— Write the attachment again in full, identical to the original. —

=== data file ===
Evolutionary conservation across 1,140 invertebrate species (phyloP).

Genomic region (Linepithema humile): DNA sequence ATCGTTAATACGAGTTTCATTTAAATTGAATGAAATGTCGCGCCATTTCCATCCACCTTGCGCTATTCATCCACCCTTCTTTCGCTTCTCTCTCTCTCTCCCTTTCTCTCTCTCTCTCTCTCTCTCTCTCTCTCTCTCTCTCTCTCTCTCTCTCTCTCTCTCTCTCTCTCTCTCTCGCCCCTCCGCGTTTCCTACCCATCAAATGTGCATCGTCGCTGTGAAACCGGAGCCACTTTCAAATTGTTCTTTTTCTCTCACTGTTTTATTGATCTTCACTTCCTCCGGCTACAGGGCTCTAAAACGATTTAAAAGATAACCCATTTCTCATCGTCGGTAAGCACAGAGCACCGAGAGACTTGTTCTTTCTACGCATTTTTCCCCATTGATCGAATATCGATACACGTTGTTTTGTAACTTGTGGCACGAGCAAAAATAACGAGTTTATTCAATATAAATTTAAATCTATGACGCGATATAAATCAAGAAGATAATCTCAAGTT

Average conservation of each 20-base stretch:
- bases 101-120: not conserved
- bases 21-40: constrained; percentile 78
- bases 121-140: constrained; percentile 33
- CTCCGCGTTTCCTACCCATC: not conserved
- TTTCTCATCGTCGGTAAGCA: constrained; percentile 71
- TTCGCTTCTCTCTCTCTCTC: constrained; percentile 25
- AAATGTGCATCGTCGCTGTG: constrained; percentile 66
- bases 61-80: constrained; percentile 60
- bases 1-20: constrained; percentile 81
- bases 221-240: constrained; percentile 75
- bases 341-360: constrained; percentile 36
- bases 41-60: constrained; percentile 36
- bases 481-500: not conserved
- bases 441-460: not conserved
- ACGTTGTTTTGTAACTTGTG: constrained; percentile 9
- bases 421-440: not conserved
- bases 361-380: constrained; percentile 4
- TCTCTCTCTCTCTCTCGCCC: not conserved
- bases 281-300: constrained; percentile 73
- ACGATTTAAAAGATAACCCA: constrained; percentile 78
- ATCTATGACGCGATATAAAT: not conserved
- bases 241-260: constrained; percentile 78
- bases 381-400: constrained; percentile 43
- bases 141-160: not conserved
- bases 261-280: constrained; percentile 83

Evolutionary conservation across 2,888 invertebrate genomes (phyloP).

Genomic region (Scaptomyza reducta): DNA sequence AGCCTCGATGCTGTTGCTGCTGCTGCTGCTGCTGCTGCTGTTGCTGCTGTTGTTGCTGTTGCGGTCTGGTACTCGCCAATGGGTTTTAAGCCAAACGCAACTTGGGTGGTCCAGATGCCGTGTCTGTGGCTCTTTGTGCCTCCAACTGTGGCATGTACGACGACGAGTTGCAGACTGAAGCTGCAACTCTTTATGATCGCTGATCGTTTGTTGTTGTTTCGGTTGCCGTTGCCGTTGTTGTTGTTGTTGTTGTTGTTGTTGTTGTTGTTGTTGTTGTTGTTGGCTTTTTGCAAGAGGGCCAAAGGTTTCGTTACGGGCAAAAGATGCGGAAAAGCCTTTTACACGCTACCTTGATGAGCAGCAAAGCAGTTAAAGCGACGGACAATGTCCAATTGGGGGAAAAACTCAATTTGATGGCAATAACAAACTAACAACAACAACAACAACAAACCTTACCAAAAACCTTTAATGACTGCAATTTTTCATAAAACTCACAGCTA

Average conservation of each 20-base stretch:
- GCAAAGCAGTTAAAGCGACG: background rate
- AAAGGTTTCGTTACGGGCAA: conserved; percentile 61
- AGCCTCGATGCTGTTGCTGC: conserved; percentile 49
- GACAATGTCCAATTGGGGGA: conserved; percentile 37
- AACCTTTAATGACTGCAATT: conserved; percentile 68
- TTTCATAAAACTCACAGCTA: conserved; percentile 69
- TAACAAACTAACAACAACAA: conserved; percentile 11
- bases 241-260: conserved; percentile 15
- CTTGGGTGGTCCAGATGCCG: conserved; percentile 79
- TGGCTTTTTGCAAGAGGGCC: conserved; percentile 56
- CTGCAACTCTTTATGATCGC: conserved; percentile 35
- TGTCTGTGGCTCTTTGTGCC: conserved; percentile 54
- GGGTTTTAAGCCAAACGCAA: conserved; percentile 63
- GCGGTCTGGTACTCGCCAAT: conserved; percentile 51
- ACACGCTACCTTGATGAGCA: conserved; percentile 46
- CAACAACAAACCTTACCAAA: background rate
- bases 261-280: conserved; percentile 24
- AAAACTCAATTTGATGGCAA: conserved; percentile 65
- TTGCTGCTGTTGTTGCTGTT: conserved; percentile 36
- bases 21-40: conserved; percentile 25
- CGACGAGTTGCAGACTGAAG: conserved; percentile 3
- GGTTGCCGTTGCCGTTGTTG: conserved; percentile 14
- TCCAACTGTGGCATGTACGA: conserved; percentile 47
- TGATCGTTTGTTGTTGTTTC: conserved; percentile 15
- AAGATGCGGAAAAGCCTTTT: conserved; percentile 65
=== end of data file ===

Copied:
Evolutionary conservation across 1,140 invertebrate species (phyloP).

Genomic region (Linepithema humile): DNA sequence ATCGTTAATACGAGTTTCATTTAAATTGAATGAAATGTCGCGCCATTTCCATCCACCTTGCGCTATTCATCCACCCTTCTTTCGCTTCTCTCTCTCTCTCCCTTTCTCTCTCTCTCTCTCTCTCTCTCTCTCTCTCTCTCTCTCTCTCTCTCTCTCTCTCTCTCTCTCTCTCTCTCGCCCCTCCGCGTTTCCTACCCATCAAATGTGCATCGTCGCTGTGAAACCGGAGCCACTTTCAAATTGTTCTTTTTCTCTCACTGTTTTATTGATCTTCACTTCCTCCGGCTACAGGGCTCTAAAACGATTTAAAAGATAACCCATTTCTCATCGTCGGTAAGCACAGAGCACCGAGAGACTTGTTCTTTCTACGCATTTTTCCCCATTGATCGAATATCGATACACGTTGTTTTGTAACTTGTGGCACGAGCAAAAATAACGAGTTTATTCAATATAAATTTAAATCTATGACGCGATATAAATCAAGAAGATAATCTCAAGTT

Average conservation of each 20-base stretch:
- bases 101-120: not conserved
- bases 21-40: constrained; percentile 78
- bases 121-140: constrained; percentile 33
- CTCCGCGTTTCCTACCCATC: not conserved
- TTTCTCATCGTCGGTAAGCA: constrained; percentile 71
- TTCGCTTCTCTCTCTCTCTC: constrained; percentile 25
- AAATGTGCATCGTCGCTGTG: constrained; percentile 66
- bases 61-80: constrained; percentile 60
- bases 1-20: constrained; percentile 81
- bases 221-240: constrained; percentile 75
- bases 341-360: constrained; percentile 36
- bases 41-60: constrained; percentile 36
- bases 481-500: not conserved
- bases 441-460: not conserved
- ACGTTGTTTTGTAACTTGTG: constrained; percentile 9
- bases 421-440: not conserved
- bases 361-380: constrained; percentile 4
- TCTCTCTCTCTCTCTCGCCC: not conserved
- bases 281-300: constrained; percentile 73
- ACGATTTAAAAGATAACCCA: constrained; percentile 78
- ATCTATGACGCGATATAAAT: not conserved
- bases 241-260: constrained; percentile 78
- bases 381-400: constrained; percentile 43
- bases 141-160: not conserved
- bases 261-280: constrained; percentile 83

Evolutionary conservation across 2,888 invertebrate genomes (phyloP).

Genomic region (Scaptomyza reducta): DNA sequence AGCCTCGATGCTGTTGCTGCTGCTGCTGCTGCTGCTGCTGTTGCTGCTGTTGTTGCTGTTGCGGTCTGGTACTCGCCAATGGGTTTTAAGCCAAACGCAACTTGGGTGGTCCAGATGCCGTGTCTGTGGCTCTTTGTGCCTCCAACTGTGGCATGTACGACGACGAGTTGCAGACTGAAGCTGCAACTCTTTATGATCGCTGATCGTTTGTTGTTGTTTCGGTTGCCGTTGCCGTTGTTGTTGTTGTTGTTGTTGTTGTTGTTGTTGTTGTTGTTGTTGTTGGCTTTTTGCAAGAGGGCCAAAGGTTTCGTTACGGGCAAAAGATGCGGAAAAGCCTTTTACACGCTACCTTGATGAGCAGCAAAGCAGTTAAAGCGACGGACAATGTCCAATTGGGGGAAAAACTCAATTTGATGGCAATAACAAACTAACAACAACAACAACAACAAACCTTACCAAAAACCTTTAATGACTGCAATTTTTCATAAAACTCACAGCTA

Average conservation of each 20-base stretch:
- GCAAAGCAGTTAAAGCGACG: background rate
- AAAGGTTTCGTTACGGGCAA: conserved; percentile 61
- AGCCTCGATGCTGTTGCTGC: conserved; percentile 49
- GACAATGTCCAATTGGGGGA: conserved; percentile 37
- AACCTTTAATGACTGCAATT: conserved; percentile 68
- TTTCATAAAACTCACAGCTA: conserved; percentile 69
- TAACAAACTAACAACAACAA: conserved; percentile 11
- bases 241-260: conserved; percentile 15
- CTTGGGTGGTCCAGATGCCG: conserved; percentile 79
- TGGCTTTTTGCAAGAGGGCC: conserved; percentile 56
- CTGCAACTCTTTATGATCGC: conserved; percentile 35
- TGTCTGTGGCTCTTTGTGCC: conserved; percentile 54
- GGGTTTTAAGCCAAACGCAA: conserved; percentile 63
- GCGGTCTGGTACTCGCCAAT: conserved; percentile 51
- ACACGCTACCTTGATGAGCA: conserved; percentile 46
- CAACAACAAACCTTACCAAA: background rate
- bases 261-280: conserved; percentile 24
- AAAACTCAATTTGATGGCAA: conserved; percentile 65
- TTGCTGCTGTTGTTGCTGTT: conserved; percentile 36
- bases 21-40: conserved; percentile 25
- CGACGAGTTGCAGACTGAAG: conserved; percentile 3
- GGTTGCCGTTGCCGTTGTTG: conserved; percentile 14
- TCCAACTGTGGCATGTACGA: conserved; percentile 47
- TGATCGTTTGTTGTTGTTTC: conserved; percentile 15
- AAGATGCGGAAAAGCCTTTT: conserved; percentile 65